My friend Josh died today.
I know, I know…I am a winemaker and Josh Raynolds was a wine writer and as such, per the unwritten code of these relationships, we aren’t supposed to be friends. I was supposed to present my wines to Josh, filling out the appropriate sample spreadsheet with details of the wine expressed by a few words (pH, new oak %, vineyard name, etc.) that fit not-so-neatly in an Excel column. And Josh was supposed to taste the wine objectively, asking questions if any came up, jotting down his impressions of the wine before bestowing a numerical judgment on what he tasted.
This wasn’t how Josh and I operated.
I knew about Josh for several years before I met him. Josh was writing about wine for Stephen Tanzer’s brilliant International Wine Cellar publication. Josh covered the Central Coast – from the Santa Lucia Highlands down through Santa Barbara County. My winery at the time, Siduri Wines, made a lot of wines from that area, but we also produced a large number of wines from the North Coast and Oregon, and those regions were covered by Stephen Tanzer. In the interest of expediency and simplicity, I had Stephen review all of Siduri’s wines. At some point, I pissed off Stephen. I no longer recall exactly what I did…I think I took some exception in a public forum to something he wrote about one of my wines. I’d like to use the excuse that I was young and thus full of myself and full of shit, but now, in my old age, I occasionally still do similarly asinine things. In any case, Stephen declined to review my wines going forward and so Siduri went several years with no mention in the International Wine Cellar.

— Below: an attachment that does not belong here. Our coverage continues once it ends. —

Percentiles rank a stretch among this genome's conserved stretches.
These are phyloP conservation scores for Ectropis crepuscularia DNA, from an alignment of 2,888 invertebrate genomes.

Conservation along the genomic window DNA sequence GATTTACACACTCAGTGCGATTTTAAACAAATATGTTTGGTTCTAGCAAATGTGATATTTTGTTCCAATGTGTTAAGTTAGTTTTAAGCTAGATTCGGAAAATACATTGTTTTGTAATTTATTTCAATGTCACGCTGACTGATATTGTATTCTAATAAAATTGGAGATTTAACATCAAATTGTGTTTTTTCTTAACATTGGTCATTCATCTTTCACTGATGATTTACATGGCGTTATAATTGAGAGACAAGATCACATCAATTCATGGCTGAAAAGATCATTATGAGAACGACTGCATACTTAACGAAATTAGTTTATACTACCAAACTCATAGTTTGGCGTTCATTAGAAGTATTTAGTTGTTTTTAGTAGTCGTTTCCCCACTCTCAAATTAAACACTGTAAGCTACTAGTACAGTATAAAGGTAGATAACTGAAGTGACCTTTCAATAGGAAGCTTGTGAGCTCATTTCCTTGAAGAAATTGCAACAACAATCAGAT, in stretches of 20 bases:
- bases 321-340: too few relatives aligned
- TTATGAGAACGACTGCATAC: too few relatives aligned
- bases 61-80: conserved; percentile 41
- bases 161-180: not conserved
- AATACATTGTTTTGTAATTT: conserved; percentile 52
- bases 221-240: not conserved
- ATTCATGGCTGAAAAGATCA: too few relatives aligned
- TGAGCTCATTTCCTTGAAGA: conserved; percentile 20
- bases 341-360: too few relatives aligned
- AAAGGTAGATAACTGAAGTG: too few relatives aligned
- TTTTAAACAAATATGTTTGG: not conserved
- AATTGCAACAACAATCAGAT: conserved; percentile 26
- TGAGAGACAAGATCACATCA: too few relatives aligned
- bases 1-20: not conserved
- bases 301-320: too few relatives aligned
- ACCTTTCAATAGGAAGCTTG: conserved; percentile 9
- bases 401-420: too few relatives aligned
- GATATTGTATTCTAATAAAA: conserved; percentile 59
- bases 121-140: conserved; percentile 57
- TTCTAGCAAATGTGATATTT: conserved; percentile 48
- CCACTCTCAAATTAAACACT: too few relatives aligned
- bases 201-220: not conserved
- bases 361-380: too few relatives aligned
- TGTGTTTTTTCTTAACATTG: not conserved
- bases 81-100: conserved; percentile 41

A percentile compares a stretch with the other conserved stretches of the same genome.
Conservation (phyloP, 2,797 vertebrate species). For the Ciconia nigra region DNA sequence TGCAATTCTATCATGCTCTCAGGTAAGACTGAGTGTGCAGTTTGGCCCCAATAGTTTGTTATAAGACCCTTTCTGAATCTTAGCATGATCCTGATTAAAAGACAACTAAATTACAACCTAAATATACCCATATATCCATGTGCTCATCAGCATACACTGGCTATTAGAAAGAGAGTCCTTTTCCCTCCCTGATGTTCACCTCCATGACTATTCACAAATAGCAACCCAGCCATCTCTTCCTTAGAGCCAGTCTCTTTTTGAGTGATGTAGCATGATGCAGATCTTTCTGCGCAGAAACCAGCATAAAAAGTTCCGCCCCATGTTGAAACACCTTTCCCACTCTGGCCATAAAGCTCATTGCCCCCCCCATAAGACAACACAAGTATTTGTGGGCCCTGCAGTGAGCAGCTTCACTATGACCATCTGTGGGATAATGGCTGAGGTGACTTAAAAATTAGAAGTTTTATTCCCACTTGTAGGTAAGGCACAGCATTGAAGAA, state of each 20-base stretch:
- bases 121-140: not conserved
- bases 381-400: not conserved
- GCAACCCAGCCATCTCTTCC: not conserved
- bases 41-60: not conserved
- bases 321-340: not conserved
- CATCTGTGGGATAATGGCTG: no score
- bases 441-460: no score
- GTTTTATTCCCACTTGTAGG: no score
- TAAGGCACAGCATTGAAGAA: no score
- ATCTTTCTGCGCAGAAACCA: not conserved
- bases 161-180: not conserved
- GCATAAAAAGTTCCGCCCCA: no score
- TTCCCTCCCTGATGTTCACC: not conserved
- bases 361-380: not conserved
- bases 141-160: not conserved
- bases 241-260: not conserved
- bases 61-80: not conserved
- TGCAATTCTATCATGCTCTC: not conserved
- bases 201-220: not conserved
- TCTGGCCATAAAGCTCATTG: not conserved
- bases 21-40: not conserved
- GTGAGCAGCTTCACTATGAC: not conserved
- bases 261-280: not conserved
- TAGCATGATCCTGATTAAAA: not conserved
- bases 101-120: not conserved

Flash forward to 2012 and the annual Wine & Fire Event put on each year by the Sta. Rita Hills Wine Growers Alliance. Josh and I were slated to be on a panel together and, quite frankly, I wasn’t certain what to expect. I wasn’t even sure what he looked like when he came up to me and introduced himself and said something along the lines of, “I hear from my boss that you’re a real jerk, but I’d like to see for myself and perhaps even taste your wines.” At some point that night we ended up playing pool together at the Wicked Shamrock. I still have the email I sent to him a week or so after that, far more soberly apologizing for my poor pool skills and asking him how to send him samples. Looking back on those early emails they seem far more formal than Josh and I ended up being.
It was the next year, and my first In-person tasting with Josh, when our relationship truly took off. Josh asked if we could taste at the Wine & Fire event. I agreed (and asked if I could also show the Roar Wines, which I consult on), but with the conflicts created by various events the only agreeable time we could come up with was 6am in my room at the luxurious Embassy Suites in Lompoc. I could scarcely believe that this was really happening as I was prepping over 30 wines to be tasted prior to 5am, but sure enough, Josh showed up on time and we were off. Honestly, I believe we were late to our first Wine & Fire event that morning because our tasting went so well. Josh loved to talk, loved to share jokes, loved to taste wines, loved to drink wines. We did all of that and more that early morning.
Over the next few years our friendship grew. I won’t bore you with all the details, but there were many tastings of my wines. There were also more than a few drinkings. There were two all-nighters – one in Paso Robles and one in Gonzales (believe me, neither town is the easiest to find entertainment in at 4am). We talked music (Josh hated the old-school hip hop that I loved, much preferring the Smiths and other similar artists). Josh thought that multi-hour, multi-course tasting dinners had become more show that dining and craved more simple foods. In fact, Josh sometimes ate like shit. Oh, he ate good food, but he also treasured fast food. When Jack in the Box introduced the Late-Night Munchie Box, he was in heaven. The return of the McRib was an event to be celebrated. Together, our tastes usually converged on Denny’s in the hours before sunrise.